“The one aspect of the Negro demonstrations that is being taken most seriously… is that they hurt business. As long as there was talk only of “rights,” and of “freedom” (concepts which imply persons) the Negro movement was taken seriously chiefly by crackpots, idealists, and members of suspicious organizations thought to be under direct control of Moscow, like CORE and the NAACP. …It was only when money became involved that the Negro demonstrations finally impressed themselves upon the American mind as being real.” [Emphasis his]
“…. whites may have to accept that their prosperity is rooted to some extent in injustice and in sin… this might lead to a complete re-examination of the political motives behind all our current policies, domestic and foreign, with the possible admission that we are wrong…” [Emphasis his]
“..true hope is that which finds motives for confidence precisely in the “crisis” which seems to threaten that which is dearest to us: for it is here above all that the power of God will break through the meaningless impasse of prejudices and cruelties in which we always tend to become entrapped.”
“We have to remember the terrible danger of projecting onto others all the evil we find in ourselves, so that we justify our own hatred and destructiveness by directing them against a projected evil.”
I try to live in a way that does less harm, to keep loving people whose ideas dismay me, to remember the evil in my own heart, to seek hope amidst crisis. I’m praying for us all. I’d be grateful for your prayers.
My father, my son, and I first came to St. Francis Farm when they were giving away perennials. We immediately fell in love! It is truly a gem in the middle of the countryside. It seems as though the generosity and beauty know no bounds. From the perennials (which are growing fabulously in our own gardens now) to their offering of vegetables and berries to the beautiful lands to walk. This summer has been scary and bizarre for all of us, and finding St. Francis Farm has offered us a sense of calming peace in an otherwise scary world.
Wednesdays at the Farm
Over the past few weeks, I’ve experienced again how it feels to sit, just sit and talk and snap beans and shell peas, and share stories and hopes. On Wednesdays, I’ve had a standing invitation to visit my friends at St. Francis Farm. The visits have become one of the highlights of my week and have helped to make the necessity of social distancing tolerable. I feel welcome there. I always have, and I regret that I so often let my life take over and forgot to take the time to rub the rosemary then smell the fragrance on my hand, as Lorraine reminded me. I meet with Lorraine on Wednesdays, and while she and I visit and try to resolve the issues that come up in life, we will often snap beans or shell peas while sitting at the pond’s edge, under a canopy of various tree limbs, while Joanna and Zachary are busy about their labors with Joanna in her garden, an ethereal garden angel, and Zachary, always in motion and deep in thought.
I’ve seen hummingbirds come to feed from the flowers growing near the water. They look like perfect little gentlemen with red tuxes as they balance in mid-air, bobbing in and out of the bee balm. Wrens have taken over a bluebird house, and I’ve seen their hatchlings grow into birds. And for such a tiny animal a bullfrog makes a good deal of noise. Also, I’ve seen a couple of snakes, one a giant black snake that I nearly stepped on while attempting to pick clover.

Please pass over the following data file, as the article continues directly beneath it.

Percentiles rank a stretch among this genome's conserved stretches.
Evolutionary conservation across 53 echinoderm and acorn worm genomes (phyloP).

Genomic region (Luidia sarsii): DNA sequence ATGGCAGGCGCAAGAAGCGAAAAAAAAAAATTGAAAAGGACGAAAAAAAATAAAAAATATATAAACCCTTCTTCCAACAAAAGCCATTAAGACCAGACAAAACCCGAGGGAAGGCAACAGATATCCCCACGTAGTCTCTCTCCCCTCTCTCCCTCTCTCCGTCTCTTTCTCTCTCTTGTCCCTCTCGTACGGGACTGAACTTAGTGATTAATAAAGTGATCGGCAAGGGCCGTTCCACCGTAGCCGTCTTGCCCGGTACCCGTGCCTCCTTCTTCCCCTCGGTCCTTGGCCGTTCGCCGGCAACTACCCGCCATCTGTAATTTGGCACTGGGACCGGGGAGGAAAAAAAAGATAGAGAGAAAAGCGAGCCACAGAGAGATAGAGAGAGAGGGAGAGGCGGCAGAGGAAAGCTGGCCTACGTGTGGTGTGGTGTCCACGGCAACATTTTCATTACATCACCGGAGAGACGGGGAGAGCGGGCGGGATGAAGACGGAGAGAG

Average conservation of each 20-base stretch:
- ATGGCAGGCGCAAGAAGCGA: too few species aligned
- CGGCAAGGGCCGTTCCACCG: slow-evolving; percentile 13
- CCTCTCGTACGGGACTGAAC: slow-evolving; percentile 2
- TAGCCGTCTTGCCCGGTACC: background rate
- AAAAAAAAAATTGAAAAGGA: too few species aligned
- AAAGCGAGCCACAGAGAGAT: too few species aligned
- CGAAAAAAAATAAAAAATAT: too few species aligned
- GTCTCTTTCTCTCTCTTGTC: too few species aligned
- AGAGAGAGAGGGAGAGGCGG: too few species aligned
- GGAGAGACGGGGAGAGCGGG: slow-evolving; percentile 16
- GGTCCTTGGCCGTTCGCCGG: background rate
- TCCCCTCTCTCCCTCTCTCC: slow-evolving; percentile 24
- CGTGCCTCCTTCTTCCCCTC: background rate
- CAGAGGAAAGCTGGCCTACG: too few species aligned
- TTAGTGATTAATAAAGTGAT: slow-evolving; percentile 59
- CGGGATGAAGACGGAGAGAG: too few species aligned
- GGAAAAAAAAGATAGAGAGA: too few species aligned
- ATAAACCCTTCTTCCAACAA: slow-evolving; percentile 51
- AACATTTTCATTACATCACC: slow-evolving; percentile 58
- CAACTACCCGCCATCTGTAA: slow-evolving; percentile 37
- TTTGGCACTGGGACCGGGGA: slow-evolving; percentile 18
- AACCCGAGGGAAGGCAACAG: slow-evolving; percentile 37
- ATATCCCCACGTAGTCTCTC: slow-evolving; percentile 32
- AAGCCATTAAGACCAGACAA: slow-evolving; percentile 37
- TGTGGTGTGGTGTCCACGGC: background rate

My Wednesdays have included lunch, with rosemary bread, homemade hummus, fresh goat cream cheese with basil, and a salad fresh from the garden with peppers, cucumbers, different types of tomatoes and lettuces. I get take-alongs too. I haven’t bought lettuce or tomatoes yet this summer. It feels good eating from the garden, and I was even inspired to plant a couple of things myself.
My time at St. Francis Farm has helped me feel centered and reminded me that the beauty in nature and in things as simple as snapping beans is as close as my own backyard. I look forward to what the other seasons here have to offer and continued visits.
This summer has been dry, which made it very easy to get the hay in but has meant much more time spent watering gardens. We got the hay in during June this year, which is earlier than the weather will sometimes allow, and while it was a little short the quality was good. Lonny was here for part of the week when I was getting the hay in and was kind enough to come back up specially to help me with baling the hay on two different days. He drove the tractor for the baling, which enabled me to ride on the wagon behind the baler and stack the bales as they were made. This is a lot easier than what I normally do where I drop the bales on the ground and then make a separate trip around the field to pick them up and put them on the wagon. He also helped carry the hay from the biggest load up into the loft and stack it. I was very grateful for the help and he did very well with the driving, even though he had never baled before. Last fall I rented a pole saw to trim tree branches around the fields and this summer when I was mowing all of the fields it was much easier, since there weren’t all those branches to push through.